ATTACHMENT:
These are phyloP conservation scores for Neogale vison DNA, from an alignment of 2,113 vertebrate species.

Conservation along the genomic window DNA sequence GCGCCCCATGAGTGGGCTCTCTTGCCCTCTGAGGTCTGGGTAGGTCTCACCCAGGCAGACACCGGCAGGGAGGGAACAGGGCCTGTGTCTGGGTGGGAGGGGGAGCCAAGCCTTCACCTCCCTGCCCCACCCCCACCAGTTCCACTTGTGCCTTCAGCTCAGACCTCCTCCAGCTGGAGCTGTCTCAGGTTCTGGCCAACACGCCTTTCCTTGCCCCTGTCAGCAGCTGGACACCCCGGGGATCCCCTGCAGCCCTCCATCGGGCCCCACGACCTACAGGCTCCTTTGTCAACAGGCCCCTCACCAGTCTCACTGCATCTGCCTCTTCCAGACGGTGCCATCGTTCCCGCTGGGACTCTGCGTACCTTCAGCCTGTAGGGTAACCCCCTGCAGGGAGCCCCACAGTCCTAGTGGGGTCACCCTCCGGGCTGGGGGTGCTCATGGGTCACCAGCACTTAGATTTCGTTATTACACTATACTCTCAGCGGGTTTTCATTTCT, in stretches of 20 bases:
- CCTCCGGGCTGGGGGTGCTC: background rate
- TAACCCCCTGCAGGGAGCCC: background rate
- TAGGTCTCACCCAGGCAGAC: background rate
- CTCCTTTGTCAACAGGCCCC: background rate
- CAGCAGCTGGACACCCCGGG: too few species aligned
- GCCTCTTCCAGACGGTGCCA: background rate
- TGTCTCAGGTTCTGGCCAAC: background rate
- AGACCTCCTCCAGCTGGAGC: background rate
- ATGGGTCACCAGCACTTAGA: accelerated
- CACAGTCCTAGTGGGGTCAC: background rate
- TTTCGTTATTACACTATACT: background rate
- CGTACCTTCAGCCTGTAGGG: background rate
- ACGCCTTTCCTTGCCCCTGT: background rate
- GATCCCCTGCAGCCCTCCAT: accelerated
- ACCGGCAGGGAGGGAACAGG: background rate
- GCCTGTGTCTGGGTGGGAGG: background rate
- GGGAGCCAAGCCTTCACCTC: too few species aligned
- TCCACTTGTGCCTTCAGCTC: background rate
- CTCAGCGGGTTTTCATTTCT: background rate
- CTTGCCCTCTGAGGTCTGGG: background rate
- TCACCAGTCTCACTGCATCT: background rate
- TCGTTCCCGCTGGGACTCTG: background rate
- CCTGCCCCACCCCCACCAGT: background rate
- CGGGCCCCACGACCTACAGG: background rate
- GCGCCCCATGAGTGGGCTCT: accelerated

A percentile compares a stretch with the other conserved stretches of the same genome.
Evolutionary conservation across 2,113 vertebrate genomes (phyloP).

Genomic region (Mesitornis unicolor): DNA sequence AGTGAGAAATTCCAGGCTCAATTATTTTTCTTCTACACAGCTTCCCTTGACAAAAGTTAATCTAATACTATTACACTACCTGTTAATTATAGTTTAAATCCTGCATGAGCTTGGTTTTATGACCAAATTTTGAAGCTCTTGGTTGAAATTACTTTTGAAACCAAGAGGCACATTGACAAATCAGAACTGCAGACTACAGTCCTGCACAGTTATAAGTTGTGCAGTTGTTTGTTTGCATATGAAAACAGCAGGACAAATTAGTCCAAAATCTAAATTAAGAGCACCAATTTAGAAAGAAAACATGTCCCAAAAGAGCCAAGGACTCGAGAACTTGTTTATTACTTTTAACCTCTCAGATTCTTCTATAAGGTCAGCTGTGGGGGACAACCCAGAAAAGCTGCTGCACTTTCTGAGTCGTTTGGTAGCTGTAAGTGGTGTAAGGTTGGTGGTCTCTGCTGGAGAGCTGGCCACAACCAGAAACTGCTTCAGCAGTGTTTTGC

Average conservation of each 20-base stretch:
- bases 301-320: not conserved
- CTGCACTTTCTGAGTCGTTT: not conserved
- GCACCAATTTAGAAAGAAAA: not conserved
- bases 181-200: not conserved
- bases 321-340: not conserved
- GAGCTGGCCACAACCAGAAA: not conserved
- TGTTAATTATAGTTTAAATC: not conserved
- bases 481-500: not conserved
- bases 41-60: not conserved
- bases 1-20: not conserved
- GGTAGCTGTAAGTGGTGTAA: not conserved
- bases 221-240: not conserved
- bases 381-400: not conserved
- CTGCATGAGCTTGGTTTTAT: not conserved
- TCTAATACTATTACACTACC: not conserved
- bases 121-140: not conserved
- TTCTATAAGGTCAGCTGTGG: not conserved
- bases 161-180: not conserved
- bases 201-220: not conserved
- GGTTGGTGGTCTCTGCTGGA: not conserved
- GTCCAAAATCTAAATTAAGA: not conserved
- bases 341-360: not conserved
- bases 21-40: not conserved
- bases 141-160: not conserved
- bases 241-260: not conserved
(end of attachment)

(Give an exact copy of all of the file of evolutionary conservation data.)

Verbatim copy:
These are phyloP conservation scores for Neogale vison DNA, from an alignment of 2,113 vertebrate species.

Conservation along the genomic window DNA sequence GCGCCCCATGAGTGGGCTCTCTTGCCCTCTGAGGTCTGGGTAGGTCTCACCCAGGCAGACACCGGCAGGGAGGGAACAGGGCCTGTGTCTGGGTGGGAGGGGGAGCCAAGCCTTCACCTCCCTGCCCCACCCCCACCAGTTCCACTTGTGCCTTCAGCTCAGACCTCCTCCAGCTGGAGCTGTCTCAGGTTCTGGCCAACACGCCTTTCCTTGCCCCTGTCAGCAGCTGGACACCCCGGGGATCCCCTGCAGCCCTCCATCGGGCCCCACGACCTACAGGCTCCTTTGTCAACAGGCCCCTCACCAGTCTCACTGCATCTGCCTCTTCCAGACGGTGCCATCGTTCCCGCTGGGACTCTGCGTACCTTCAGCCTGTAGGGTAACCCCCTGCAGGGAGCCCCACAGTCCTAGTGGGGTCACCCTCCGGGCTGGGGGTGCTCATGGGTCACCAGCACTTAGATTTCGTTATTACACTATACTCTCAGCGGGTTTTCATTTCT, in stretches of 20 bases:
- CCTCCGGGCTGGGGGTGCTC: background rate
- TAACCCCCTGCAGGGAGCCC: background rate
- TAGGTCTCACCCAGGCAGAC: background rate
- CTCCTTTGTCAACAGGCCCC: background rate
- CAGCAGCTGGACACCCCGGG: too few species aligned
- GCCTCTTCCAGACGGTGCCA: background rate
- TGTCTCAGGTTCTGGCCAAC: background rate
- AGACCTCCTCCAGCTGGAGC: background rate
- ATGGGTCACCAGCACTTAGA: accelerated
- CACAGTCCTAGTGGGGTCAC: background rate
- TTTCGTTATTACACTATACT: background rate
- CGTACCTTCAGCCTGTAGGG: background rate
- ACGCCTTTCCTTGCCCCTGT: background rate
- GATCCCCTGCAGCCCTCCAT: accelerated
- ACCGGCAGGGAGGGAACAGG: background rate
- GCCTGTGTCTGGGTGGGAGG: background rate
- GGGAGCCAAGCCTTCACCTC: too few species aligned
- TCCACTTGTGCCTTCAGCTC: background rate
- CTCAGCGGGTTTTCATTTCT: background rate
- CTTGCCCTCTGAGGTCTGGG: background rate
- TCACCAGTCTCACTGCATCT: background rate
- TCGTTCCCGCTGGGACTCTG: background rate
- CCTGCCCCACCCCCACCAGT: background rate
- CGGGCCCCACGACCTACAGG: background rate
- GCGCCCCATGAGTGGGCTCT: accelerated

A percentile compares a stretch with the other conserved stretches of the same genome.
Evolutionary conservation across 2,113 vertebrate genomes (phyloP).

Genomic region (Mesitornis unicolor): DNA sequence AGTGAGAAATTCCAGGCTCAATTATTTTTCTTCTACACAGCTTCCCTTGACAAAAGTTAATCTAATACTATTACACTACCTGTTAATTATAGTTTAAATCCTGCATGAGCTTGGTTTTATGACCAAATTTTGAAGCTCTTGGTTGAAATTACTTTTGAAACCAAGAGGCACATTGACAAATCAGAACTGCAGACTACAGTCCTGCACAGTTATAAGTTGTGCAGTTGTTTGTTTGCATATGAAAACAGCAGGACAAATTAGTCCAAAATCTAAATTAAGAGCACCAATTTAGAAAGAAAACATGTCCCAAAAGAGCCAAGGACTCGAGAACTTGTTTATTACTTTTAACCTCTCAGATTCTTCTATAAGGTCAGCTGTGGGGGACAACCCAGAAAAGCTGCTGCACTTTCTGAGTCGTTTGGTAGCTGTAAGTGGTGTAAGGTTGGTGGTCTCTGCTGGAGAGCTGGCCACAACCAGAAACTGCTTCAGCAGTGTTTTGC

Average conservation of each 20-base stretch:
- bases 301-320: not conserved
- CTGCACTTTCTGAGTCGTTT: not conserved
- GCACCAATTTAGAAAGAAAA: not conserved
- bases 181-200: not conserved
- bases 321-340: not conserved
- GAGCTGGCCACAACCAGAAA: not conserved
- TGTTAATTATAGTTTAAATC: not conserved
- bases 481-500: not conserved
- bases 41-60: not conserved
- bases 1-20: not conserved
- GGTAGCTGTAAGTGGTGTAA: not conserved
- bases 221-240: not conserved
- bases 381-400: not conserved
- CTGCATGAGCTTGGTTTTAT: not conserved
- TCTAATACTATTACACTACC: not conserved
- bases 121-140: not conserved
- TTCTATAAGGTCAGCTGTGG: not conserved
- bases 161-180: not conserved
- bases 201-220: not conserved
- GGTTGGTGGTCTCTGCTGGA: not conserved
- GTCCAAAATCTAAATTAAGA: not conserved
- bases 341-360: not conserved
- bases 21-40: not conserved
- bases 141-160: not conserved
- bases 241-260: not conserved